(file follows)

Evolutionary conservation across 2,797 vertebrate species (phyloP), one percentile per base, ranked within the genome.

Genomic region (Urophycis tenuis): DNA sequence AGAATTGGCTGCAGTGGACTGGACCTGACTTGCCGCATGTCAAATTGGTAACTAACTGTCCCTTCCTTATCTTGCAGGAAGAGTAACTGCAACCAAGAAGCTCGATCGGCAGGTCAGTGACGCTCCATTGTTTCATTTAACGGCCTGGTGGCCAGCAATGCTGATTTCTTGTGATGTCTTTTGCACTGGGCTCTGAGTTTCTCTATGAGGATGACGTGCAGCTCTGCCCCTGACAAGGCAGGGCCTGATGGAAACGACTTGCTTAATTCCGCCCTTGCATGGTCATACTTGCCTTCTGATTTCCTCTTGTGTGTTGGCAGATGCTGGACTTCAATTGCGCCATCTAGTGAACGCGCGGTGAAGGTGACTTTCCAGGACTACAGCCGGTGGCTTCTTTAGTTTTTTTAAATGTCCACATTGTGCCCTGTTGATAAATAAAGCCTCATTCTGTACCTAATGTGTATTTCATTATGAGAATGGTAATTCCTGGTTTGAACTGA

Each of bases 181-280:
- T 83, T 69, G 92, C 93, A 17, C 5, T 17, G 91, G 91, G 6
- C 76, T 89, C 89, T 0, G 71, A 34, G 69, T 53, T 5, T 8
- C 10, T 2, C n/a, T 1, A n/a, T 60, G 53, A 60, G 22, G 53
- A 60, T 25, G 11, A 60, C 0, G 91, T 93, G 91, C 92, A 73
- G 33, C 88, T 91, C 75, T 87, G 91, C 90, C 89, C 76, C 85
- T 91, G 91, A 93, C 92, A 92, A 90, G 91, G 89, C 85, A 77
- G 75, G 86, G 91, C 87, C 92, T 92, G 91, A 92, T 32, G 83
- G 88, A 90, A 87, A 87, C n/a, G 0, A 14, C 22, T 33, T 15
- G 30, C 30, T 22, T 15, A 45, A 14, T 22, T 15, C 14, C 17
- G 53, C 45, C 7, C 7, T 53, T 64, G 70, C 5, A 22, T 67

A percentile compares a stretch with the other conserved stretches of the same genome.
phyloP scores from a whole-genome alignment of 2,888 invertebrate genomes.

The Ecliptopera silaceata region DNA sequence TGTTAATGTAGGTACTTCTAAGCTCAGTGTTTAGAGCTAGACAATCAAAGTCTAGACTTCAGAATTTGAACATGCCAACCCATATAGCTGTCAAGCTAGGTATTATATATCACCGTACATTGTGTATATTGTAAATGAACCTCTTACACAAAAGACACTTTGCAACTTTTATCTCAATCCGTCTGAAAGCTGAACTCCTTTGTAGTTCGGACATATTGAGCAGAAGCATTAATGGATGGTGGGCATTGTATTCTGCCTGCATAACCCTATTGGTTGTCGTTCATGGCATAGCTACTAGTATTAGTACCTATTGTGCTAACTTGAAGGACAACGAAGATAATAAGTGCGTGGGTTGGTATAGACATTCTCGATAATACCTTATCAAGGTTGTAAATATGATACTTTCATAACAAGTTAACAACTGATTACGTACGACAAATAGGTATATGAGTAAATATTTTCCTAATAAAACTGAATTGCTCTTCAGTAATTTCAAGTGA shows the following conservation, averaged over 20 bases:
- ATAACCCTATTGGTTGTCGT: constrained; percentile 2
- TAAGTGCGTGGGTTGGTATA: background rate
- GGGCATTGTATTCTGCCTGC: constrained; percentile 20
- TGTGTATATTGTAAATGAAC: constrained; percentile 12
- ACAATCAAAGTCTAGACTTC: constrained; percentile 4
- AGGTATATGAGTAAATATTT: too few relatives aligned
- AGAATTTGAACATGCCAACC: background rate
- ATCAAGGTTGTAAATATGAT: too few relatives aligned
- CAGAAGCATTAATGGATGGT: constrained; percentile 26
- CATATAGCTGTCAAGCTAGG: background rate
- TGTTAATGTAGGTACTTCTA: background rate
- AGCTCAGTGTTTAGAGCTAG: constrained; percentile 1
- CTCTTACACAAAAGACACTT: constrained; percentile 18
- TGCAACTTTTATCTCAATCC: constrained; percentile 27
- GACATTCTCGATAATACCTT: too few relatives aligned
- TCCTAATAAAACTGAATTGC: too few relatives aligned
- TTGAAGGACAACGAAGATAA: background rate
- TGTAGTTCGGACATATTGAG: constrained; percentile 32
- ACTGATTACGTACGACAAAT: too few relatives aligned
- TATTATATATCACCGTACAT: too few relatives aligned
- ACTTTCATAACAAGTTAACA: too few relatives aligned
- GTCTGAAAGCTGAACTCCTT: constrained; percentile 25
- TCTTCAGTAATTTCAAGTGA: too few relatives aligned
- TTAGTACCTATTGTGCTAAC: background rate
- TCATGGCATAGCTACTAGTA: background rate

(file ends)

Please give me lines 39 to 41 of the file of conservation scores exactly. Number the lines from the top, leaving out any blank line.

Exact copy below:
- TCTTCAGTAATTTCAAGTGA: too few relatives aligned
- TTAGTACCTATTGTGCTAAC: background rate
- TCATGGCATAGCTACTAGTA: background rate